• Started with python+scrapy, then moved to node.js+cheerio and saw 20x speedup.

  • Backend API that the scrapers hit is Scala + Play2.0

Job Queues

There are at least 100 different solutions for job queues

beanstalkd is one of them

  put with delay               release with delay
  ----------------> [DELAYED] <------------.
                        |                   |
                        | (time passes)     |
                        |                   |
   put                  v     reserve       |       delete
  -----------------> [READY] ---------> [RESERVED] --------> *poof*
                       ^  ^                |  |
                       |   \  release      |  |
                       |    `-------------'   |
                       |                      |
                       | kick                 |
                       |                      |
                       |       bury           |
                    [BURIED] <---------------'
                       |  delete
                        `--------> *poof*    


  • Lightweight, fast, uses almost no memory, blah blah blah

  • Runs ASCII over TCP (No HTTP overhead)

  • Very low-level. Jobs are text, you define your own rules.
    • (Personally we use JSON)

  • Very easy to setup, many clients in many languages

  • Persistent, if you want.
    • We've been running one instance since September 2013 and it has never stopped (despite disk fulls, network downtime, etc)

  • Kind of like memcached for work-queues


  • We use named "tubes" for each type of job
OK 105
- default
- copySpin
- createSpin
- editSpin
- exportVideo
- pdfsupply_export
- updateMetadata
- udaverea_export


  • each tube keeps a list of jobs in each state
  • typical flow for a job is ready -> reserved -> *poof*
stats-tube editSpin
OK 273
name: editSpin
current-jobs-urgent: 0
current-jobs-ready: 1
current-jobs-reserved: 4
current-jobs-delayed: 0
current-jobs-buried: 0
total-jobs: 55137
current-using: 3
current-watching: 1
current-waiting: 1
cmd-delete: 35061
cmd-pause-tube: 0
pause: 0
pause-time-left: 0


  • Each job has a timeout. If the worker that reserved the job does not checkin with a touch command before the timeout, it will be automatically moved back to the ready queue.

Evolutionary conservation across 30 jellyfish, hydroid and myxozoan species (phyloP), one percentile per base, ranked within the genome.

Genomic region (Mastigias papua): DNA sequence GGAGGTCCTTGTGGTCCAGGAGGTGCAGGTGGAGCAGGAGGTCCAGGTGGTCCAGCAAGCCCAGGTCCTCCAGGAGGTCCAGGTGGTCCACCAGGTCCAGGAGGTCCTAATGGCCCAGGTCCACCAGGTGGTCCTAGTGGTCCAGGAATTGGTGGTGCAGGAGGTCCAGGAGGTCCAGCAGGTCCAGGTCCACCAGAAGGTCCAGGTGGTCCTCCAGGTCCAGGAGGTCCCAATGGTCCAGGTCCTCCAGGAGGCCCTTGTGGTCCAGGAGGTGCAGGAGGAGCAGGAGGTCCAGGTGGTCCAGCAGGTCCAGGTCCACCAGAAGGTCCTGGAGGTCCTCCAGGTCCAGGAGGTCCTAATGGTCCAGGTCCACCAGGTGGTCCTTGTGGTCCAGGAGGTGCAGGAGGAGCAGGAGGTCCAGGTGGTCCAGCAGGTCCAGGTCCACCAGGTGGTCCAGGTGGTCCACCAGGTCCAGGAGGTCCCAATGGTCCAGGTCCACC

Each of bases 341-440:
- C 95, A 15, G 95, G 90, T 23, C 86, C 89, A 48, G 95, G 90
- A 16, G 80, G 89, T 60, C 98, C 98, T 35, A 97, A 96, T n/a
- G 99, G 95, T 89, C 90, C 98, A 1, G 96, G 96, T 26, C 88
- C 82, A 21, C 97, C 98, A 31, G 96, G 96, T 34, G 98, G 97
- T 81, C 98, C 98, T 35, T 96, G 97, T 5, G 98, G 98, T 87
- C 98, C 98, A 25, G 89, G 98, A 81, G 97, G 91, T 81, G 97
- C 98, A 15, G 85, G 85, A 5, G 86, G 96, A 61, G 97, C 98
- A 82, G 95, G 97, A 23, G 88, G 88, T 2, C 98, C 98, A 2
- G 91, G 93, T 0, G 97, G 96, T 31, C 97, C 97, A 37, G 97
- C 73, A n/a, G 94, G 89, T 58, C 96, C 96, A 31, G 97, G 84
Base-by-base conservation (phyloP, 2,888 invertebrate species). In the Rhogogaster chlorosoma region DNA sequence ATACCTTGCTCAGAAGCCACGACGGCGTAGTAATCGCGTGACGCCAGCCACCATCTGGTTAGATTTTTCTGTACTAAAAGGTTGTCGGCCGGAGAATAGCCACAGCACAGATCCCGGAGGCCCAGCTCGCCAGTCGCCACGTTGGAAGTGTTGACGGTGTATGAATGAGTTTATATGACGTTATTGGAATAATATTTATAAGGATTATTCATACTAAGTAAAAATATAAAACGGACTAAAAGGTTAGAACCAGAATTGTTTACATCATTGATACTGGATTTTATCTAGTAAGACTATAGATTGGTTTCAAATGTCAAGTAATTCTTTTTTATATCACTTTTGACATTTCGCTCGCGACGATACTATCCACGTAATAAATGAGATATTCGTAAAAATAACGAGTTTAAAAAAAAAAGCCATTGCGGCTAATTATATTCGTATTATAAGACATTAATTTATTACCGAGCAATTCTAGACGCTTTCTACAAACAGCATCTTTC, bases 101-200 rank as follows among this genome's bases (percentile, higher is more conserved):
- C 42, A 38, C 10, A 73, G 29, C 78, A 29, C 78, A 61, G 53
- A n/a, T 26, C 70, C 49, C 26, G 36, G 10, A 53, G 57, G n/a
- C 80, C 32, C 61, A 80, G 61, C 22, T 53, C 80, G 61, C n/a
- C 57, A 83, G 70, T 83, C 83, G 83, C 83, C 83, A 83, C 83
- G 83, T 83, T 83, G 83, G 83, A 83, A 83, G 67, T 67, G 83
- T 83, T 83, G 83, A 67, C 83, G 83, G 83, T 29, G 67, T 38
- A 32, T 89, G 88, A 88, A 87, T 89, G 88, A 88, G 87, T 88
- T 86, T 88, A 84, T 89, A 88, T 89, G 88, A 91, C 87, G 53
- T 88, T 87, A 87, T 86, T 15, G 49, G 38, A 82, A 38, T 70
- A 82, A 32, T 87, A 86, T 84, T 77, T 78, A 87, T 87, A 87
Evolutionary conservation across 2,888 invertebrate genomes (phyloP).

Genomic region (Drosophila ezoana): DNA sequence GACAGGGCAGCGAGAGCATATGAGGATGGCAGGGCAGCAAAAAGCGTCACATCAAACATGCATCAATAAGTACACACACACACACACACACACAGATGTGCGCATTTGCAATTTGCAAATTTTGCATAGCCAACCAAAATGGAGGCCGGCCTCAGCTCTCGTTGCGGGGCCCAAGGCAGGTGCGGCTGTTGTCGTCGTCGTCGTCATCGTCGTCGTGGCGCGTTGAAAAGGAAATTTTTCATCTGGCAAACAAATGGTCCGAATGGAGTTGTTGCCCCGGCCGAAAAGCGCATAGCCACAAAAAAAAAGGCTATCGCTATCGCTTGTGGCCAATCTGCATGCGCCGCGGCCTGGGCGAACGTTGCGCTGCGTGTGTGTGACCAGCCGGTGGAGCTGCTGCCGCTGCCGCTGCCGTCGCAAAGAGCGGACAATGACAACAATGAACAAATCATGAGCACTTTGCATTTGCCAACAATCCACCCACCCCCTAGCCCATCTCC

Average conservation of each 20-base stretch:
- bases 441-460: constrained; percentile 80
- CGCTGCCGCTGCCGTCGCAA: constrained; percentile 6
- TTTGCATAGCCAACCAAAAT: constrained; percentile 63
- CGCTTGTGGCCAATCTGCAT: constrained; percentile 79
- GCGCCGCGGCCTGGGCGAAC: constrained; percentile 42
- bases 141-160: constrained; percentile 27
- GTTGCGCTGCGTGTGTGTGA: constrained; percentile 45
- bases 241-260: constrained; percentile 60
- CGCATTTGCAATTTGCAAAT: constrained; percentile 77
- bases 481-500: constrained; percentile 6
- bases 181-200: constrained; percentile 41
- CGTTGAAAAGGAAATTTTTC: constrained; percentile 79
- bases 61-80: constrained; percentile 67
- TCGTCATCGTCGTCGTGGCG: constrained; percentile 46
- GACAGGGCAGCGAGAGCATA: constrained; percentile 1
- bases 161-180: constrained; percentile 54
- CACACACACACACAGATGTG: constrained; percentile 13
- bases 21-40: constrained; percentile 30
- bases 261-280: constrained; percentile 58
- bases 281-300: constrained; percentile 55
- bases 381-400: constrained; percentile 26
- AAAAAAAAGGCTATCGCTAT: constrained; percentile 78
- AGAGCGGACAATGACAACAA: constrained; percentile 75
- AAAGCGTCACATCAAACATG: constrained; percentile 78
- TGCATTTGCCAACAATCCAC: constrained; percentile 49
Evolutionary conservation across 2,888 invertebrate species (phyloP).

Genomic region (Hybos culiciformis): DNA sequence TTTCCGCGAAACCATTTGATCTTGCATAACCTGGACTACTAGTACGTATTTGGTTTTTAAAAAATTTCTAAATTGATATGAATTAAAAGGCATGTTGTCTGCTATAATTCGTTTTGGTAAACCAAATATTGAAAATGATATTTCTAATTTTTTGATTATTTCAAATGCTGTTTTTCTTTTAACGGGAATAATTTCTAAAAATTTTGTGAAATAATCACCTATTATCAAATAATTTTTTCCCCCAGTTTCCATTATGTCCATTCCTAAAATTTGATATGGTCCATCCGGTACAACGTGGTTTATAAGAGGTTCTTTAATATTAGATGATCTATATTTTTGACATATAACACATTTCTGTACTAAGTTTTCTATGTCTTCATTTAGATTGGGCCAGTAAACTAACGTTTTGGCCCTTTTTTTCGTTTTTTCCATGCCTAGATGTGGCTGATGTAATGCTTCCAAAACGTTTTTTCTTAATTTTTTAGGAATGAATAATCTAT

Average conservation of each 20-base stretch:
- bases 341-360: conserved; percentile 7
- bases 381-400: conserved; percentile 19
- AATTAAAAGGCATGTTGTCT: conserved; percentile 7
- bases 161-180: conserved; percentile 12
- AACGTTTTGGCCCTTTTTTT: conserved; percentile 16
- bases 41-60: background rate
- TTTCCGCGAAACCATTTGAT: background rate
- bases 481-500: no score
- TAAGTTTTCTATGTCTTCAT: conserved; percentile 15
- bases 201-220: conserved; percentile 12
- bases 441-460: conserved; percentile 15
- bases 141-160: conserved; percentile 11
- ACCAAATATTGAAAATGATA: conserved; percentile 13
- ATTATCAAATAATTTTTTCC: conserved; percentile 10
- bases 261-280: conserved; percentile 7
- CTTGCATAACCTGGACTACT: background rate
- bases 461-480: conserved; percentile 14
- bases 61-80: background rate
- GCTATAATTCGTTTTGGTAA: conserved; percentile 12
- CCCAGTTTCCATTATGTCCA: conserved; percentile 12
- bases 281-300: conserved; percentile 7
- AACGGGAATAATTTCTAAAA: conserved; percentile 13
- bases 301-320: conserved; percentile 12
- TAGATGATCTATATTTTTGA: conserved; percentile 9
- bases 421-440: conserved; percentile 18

• Jobs can also be buried (for example if a job is repeatedly failing), to be manually examined later.

  • Jobs can also be added to the queue with a delay (good for "backing off" a congested service)

Easy interactive 360 product photography

Users take video of object with their phone or upload it to our website, we create an interactive 360 widget for them to embed on their website.


There are four node.js clients. I like fivebeans.
function reserveWork(){{
    reservation: function(cb){
      beanstalkd.reserve(function(err, jobid, payload){
        cb(null,{ payload: payload, jobid: jobid });
    work: ['reservation',function(cb,r){
      var payload = JSON.parse(r.reservation.payload); // work work work...
      cb(null, new_payload);
    done: ['work',function(cb,r){
      beanstalkd.use("editor",function(err,tube){// next tube
        beanstalkd.put(1024, 0, 300,, function(err,new_jobid){
          beanstalkd.destroy(jobid, cb);
  }, reserveWork);


a simple CLI for making sure your workers run forever

  • restarts jobs when they die

  • has sane default behavior, easy to configure however you want

  • can also be used programmatically from inside node.js

logging (ELK stack)



Arqball (computer vision kung-fu):

Knollop (online education search):

Michael Holroyd

Build a fast web scraper and work queue with node.js and async

By Michael Holroyd

Build a fast web scraper and work queue with node.js and async

Async makes working with asynchronous JS a breeze, providing powerful functions like .auto, .series, .parallel and .map. We'll look at two different applications that use to do as much work in parallel as possible (and reduce callback nesting):